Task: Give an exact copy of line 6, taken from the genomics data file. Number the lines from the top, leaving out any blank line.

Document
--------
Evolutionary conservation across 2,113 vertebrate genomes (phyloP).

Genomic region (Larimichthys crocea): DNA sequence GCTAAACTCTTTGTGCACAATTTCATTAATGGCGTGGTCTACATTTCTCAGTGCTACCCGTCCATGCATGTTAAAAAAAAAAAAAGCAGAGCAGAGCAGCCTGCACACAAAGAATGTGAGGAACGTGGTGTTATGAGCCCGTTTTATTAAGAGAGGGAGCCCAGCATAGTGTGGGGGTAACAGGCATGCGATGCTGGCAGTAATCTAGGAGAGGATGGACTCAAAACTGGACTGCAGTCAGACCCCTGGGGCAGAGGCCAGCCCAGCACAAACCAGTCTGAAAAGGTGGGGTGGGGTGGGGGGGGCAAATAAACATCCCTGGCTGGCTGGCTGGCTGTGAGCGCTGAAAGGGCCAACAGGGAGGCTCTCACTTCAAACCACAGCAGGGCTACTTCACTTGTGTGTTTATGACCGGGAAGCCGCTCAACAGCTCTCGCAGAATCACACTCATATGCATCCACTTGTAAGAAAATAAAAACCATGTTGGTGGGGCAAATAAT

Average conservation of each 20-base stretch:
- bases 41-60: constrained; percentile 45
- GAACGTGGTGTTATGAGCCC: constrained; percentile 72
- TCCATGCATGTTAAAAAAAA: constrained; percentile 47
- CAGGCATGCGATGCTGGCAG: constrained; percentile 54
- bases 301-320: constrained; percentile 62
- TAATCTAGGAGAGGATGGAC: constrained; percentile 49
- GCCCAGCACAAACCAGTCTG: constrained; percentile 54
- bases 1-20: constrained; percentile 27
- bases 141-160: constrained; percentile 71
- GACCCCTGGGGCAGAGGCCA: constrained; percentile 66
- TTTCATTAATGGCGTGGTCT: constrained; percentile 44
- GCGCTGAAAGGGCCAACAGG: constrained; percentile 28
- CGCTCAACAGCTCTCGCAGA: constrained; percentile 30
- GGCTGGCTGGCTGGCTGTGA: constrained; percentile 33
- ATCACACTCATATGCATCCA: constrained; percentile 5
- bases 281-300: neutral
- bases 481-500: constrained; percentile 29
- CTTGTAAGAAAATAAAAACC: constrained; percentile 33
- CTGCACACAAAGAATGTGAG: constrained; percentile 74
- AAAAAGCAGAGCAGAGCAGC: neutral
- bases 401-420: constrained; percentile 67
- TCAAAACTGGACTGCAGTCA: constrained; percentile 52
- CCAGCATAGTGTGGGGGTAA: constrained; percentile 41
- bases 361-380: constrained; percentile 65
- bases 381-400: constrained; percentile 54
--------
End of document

- TCCATGCATGTTAAAAAAAA: constrained; percentile 47